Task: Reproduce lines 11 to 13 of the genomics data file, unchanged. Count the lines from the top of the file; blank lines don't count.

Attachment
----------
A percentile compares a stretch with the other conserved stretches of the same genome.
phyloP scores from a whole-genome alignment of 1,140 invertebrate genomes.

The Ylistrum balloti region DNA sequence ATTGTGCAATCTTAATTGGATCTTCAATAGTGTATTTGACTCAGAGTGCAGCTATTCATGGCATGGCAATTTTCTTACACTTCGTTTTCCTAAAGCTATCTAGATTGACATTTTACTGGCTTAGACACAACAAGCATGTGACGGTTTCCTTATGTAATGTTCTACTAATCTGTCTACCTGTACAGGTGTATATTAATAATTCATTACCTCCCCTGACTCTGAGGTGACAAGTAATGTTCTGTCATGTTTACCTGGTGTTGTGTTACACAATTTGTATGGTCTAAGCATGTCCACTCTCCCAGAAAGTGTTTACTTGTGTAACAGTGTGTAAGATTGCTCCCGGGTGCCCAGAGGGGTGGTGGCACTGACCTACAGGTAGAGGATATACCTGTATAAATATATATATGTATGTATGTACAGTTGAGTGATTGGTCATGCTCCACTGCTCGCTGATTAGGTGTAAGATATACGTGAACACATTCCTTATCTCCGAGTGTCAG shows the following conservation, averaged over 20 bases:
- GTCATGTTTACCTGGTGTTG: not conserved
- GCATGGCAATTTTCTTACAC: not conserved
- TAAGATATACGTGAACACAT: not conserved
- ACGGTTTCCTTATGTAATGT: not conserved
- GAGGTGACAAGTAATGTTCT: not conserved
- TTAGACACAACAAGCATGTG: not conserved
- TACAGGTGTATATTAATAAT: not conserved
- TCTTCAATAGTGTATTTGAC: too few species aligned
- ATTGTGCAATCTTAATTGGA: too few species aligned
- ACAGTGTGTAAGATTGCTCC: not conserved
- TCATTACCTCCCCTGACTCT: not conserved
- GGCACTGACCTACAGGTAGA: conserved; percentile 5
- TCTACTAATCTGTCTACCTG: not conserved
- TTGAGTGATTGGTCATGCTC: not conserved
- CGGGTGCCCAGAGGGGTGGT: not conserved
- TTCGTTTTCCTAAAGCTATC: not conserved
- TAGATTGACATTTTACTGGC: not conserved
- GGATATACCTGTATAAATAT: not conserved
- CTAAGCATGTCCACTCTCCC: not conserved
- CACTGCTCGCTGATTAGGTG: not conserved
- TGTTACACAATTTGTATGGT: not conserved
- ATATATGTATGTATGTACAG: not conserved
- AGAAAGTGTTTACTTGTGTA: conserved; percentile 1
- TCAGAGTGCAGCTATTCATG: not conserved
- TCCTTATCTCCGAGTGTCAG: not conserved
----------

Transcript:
- TCTTCAATAGTGTATTTGAC: too few species aligned
- ATTGTGCAATCTTAATTGGA: too few species aligned
- ACAGTGTGTAAGATTGCTCC: not conserved